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Roel
Roel

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Creating an API with a database (using EFCore)

In this tutorial I want to create a new project with a database using entity framework core. For this example we will create a custom blog API. Entity Framework is a very useful package to quickly build code-first database applications with C#.

There are different packages available if you require a different connection type. For example, if you want to host your database on a MSSQL instance you use Microsoft.EntityFrameworkCore.SqlServer.
If you want to store the database in a local file within the project you use Microsoft.EntityFrameworkCore.Sqlite.
And you can use a database which exists only in memory and you would want to use Microsoft.EntityFrameworkCore.InMemory.

For this tutorial we are using the following:

  • Visual Studio 2022
  • .NET version 5
  • Nuget: Microsoft.EntityFrameworkCore.Sqlite
  • Nuget: Microsoft.EntityFrameworkCore.Tools

Create a new project

Create a new solution in visual studio and add a new project.
We are using the default 'ASP.NET Core Web API' template. For this tutorial my project name is simply 'EntityFrameworkCoreDemo'
Image description

Setup project

Next, we will add the nuget package for entity framework core.

Add the package

To add the package right click on your newly added project and click on Manage Nuget Package -> Browse tab -> Search for 'Microsoft.EntityFrameworkCore.Sqlite' and select Microsoft.EntityFrameworkCore.Sqlite. We are using version '5.0.15'. Click on install.
Do the same for Microsoft.EntityFrameworkCore.Tools

Creating a new database model file

  1. Create a new folder called 'Models'
  2. Create a new file (select the folder and press 'CTRL + SHIFT + A') called BloggingContext.cs.
  3. This class will inherit from DbContext. public class BloggingContext : DbContext
  4. The database will consist of a single table called 'Posts'.

Create a new file called Post.cs

public class Post
{
    [Key]
    public Guid Id { get; set; }
    public string Title { get; set; }
    public string Content { get; set; }

}
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Now we need to tell the DbContext that these are part of the database by adding a DbSet to the file BloggingContext.

        public DbSet<Post> Posts { get; set; }
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  1. Because SQLite will store the database file locally we need to add the code where the file is stored. Create a constructor and add the code:
        public BloggingContext()
        {
            var folder = Environment.SpecialFolder.LocalApplicationData;
            var path = Environment.GetFolderPath(folder);
            DbPath = System.IO.Path.Join(path, "blogging.db");
        }
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In the code above we are setting the database location to C:\Users\username\AppData\Local\blogging.db. Which is going to work fine on our local development machine, but not so much on a live production environment.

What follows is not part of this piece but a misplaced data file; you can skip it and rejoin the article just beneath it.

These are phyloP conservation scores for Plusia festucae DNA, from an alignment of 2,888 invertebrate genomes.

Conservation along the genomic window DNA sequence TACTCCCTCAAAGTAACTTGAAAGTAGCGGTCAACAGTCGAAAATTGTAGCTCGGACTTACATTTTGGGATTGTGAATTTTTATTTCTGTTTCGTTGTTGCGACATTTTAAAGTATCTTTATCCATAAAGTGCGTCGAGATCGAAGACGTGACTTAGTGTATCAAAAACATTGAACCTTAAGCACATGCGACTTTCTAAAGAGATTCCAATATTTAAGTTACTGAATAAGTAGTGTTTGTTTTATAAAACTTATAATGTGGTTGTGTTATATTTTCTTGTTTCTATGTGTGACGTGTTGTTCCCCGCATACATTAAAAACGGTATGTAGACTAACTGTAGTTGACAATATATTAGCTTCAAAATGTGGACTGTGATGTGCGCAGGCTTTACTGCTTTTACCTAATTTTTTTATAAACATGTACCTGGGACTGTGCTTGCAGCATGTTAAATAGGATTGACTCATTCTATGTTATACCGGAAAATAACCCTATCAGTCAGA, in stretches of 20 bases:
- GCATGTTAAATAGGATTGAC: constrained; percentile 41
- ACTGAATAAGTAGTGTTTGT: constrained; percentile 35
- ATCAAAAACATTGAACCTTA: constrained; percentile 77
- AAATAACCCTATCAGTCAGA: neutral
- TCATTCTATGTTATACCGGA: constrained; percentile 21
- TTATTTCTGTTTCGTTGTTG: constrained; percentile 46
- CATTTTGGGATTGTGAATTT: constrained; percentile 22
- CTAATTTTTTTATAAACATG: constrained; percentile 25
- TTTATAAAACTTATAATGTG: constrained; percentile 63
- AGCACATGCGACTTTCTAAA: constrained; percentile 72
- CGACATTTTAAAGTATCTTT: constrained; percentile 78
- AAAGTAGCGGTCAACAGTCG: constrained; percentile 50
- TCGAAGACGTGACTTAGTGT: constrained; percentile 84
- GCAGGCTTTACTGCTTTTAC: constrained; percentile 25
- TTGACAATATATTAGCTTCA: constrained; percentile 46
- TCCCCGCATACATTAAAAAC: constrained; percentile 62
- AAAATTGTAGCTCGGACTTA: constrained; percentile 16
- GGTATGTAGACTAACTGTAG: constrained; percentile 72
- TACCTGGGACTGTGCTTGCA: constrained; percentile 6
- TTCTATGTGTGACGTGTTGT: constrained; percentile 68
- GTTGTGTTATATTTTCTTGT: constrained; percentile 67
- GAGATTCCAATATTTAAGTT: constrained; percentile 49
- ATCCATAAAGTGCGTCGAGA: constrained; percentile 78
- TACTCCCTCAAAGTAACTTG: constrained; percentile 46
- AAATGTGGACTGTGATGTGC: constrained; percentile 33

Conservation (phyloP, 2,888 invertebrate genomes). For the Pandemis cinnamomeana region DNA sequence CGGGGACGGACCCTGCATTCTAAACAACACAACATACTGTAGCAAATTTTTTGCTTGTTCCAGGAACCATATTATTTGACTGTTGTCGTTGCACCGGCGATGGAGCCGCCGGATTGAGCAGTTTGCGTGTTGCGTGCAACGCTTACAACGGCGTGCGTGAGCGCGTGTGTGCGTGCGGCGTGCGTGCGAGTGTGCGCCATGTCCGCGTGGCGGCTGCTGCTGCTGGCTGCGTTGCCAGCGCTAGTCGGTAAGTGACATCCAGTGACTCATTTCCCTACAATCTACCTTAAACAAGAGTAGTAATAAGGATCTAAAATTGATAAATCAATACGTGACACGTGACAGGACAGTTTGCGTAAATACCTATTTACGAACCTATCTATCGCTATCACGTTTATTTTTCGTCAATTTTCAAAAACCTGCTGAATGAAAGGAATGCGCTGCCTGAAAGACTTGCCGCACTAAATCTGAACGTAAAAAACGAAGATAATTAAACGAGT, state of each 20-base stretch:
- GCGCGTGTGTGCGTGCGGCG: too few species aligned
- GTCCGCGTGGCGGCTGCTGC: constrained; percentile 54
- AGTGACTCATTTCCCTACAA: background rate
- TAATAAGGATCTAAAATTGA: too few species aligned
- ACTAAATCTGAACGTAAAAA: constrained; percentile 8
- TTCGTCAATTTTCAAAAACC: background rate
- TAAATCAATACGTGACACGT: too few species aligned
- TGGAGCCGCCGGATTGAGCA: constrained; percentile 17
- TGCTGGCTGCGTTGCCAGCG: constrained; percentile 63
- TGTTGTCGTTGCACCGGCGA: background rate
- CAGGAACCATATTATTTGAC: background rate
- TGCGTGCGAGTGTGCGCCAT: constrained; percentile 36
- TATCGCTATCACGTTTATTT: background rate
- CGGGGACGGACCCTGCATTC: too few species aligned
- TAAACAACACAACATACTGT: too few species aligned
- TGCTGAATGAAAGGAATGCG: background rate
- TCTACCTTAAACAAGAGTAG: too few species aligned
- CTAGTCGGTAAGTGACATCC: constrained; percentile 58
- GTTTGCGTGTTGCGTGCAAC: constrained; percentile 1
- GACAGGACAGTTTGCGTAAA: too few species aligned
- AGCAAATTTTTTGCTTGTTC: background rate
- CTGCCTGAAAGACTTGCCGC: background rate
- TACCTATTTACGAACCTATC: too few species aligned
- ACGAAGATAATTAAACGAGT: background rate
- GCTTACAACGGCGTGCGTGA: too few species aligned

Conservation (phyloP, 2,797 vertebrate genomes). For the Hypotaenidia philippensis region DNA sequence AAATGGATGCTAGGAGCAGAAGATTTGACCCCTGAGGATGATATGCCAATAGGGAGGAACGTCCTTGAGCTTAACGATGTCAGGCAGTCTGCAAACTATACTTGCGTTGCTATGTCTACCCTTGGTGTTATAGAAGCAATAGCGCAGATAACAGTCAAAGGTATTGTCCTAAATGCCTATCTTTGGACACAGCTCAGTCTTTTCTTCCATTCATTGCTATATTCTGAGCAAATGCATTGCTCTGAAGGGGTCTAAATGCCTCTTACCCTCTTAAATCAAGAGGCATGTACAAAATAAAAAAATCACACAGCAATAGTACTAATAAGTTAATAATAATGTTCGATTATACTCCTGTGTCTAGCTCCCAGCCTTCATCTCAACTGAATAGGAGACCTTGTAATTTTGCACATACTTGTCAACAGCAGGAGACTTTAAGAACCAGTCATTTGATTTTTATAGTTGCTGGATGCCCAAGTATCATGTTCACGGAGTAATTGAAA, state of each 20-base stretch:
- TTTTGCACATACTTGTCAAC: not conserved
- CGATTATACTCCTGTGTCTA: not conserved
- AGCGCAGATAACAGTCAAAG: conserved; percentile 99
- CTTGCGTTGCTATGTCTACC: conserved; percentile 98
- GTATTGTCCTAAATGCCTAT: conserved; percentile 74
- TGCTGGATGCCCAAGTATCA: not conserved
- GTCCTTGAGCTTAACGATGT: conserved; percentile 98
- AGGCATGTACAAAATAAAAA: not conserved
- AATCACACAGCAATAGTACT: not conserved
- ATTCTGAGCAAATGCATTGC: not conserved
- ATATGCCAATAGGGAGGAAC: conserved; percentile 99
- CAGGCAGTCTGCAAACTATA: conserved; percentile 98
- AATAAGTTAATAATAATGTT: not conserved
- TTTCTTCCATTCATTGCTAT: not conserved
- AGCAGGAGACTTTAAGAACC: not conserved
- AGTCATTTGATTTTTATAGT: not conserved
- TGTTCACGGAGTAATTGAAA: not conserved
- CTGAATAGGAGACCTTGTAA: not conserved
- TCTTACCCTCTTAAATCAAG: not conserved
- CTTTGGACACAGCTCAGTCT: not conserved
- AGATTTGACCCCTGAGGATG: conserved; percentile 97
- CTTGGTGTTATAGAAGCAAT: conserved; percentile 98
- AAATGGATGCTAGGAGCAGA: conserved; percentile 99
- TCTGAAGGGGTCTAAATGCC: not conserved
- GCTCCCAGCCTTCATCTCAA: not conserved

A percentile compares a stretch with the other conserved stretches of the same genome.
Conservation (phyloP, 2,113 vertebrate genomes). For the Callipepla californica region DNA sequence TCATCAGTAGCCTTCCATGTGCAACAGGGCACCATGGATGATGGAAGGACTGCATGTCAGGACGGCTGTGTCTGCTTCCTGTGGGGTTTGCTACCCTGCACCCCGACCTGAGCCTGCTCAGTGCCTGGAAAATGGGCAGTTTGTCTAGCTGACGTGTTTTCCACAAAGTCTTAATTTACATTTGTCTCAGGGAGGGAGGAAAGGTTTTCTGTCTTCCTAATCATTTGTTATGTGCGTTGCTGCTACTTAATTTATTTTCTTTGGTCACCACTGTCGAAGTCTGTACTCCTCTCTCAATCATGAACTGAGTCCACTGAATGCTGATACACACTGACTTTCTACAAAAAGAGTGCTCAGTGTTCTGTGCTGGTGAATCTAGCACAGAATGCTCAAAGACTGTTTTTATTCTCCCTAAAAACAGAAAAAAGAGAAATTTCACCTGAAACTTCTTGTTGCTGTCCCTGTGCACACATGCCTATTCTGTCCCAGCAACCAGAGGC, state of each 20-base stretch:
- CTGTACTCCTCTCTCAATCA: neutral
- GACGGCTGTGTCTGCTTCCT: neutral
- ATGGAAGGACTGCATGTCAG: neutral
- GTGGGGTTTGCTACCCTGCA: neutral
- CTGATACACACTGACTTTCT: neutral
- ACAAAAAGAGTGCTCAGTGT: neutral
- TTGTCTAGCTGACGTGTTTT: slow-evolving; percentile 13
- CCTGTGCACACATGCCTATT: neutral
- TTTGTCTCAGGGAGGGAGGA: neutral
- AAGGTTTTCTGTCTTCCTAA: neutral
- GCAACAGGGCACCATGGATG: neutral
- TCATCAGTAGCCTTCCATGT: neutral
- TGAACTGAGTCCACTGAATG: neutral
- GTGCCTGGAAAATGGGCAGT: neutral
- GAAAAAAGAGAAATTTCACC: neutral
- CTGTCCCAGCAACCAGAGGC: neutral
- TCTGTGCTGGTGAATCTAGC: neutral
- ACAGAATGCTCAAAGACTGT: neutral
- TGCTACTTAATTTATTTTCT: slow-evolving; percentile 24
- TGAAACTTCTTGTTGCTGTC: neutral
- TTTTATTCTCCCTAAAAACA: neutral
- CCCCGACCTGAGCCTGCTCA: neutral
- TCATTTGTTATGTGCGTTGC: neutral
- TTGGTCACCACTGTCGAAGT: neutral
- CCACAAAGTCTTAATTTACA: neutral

1. We need to modify the default OnConfiguring function to use the database located in the DbPath location. Add this code to the bloggingContext.cs.

protected override void OnConfiguring(DbContextOptionsBuilder options)
=> options.UseSqlite($"Data Source={DbPath}");

We are now done with the DbContext!

The file will look like this:

    public class BloggingContext : DbContext
    {
        public DbSet<Post> Posts { get; set; }

        public string DbPath { get; }

        public BloggingContext()
        {
            var folder = Environment.SpecialFolder.LocalApplicationData;
            var path = Environment.GetFolderPath(folder);
            DbPath = System.IO.Path.Join(path, "blogging.db");
        }

        protected override void OnConfiguring(DbContextOptionsBuilder options)
            => options.UseSqlite($"Data Source={DbPath}");
    }
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Creating the Database

We run the following command to create the database.
Open Tools -> Nuget Package Manager -> Package manager console
Add-Migration init.

EntityFramework uses migration files to keep track of the state of the database.

To apply the migration to the database use:
update-database

Configure Startup

Open the startup.cs file and add the DbContext within the ConfigureServices functions. Add the newly created BloggingContext.

   services.AddDbContext<BloggingContext>();
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Creating a controller

Next, we will create a controller for all create, read, update and delete operations for our posts.
Right click on the controller folder
Add a new File
Select API Controller with Actions, using Entity Framework .
api step 1
Select the Post.cs model and our BloggingDbContext and leave it called PostController.cs.

api step 2
Click add and wait for the scaffolding to finish.

api step 3
All Done! You can now run the application and test the endpoint using swagger.

Special thanks to the microsoft guide:
https://docs.microsoft.com/en-us/ef/core/get-started/overview/first-app?tabs=visual-studio

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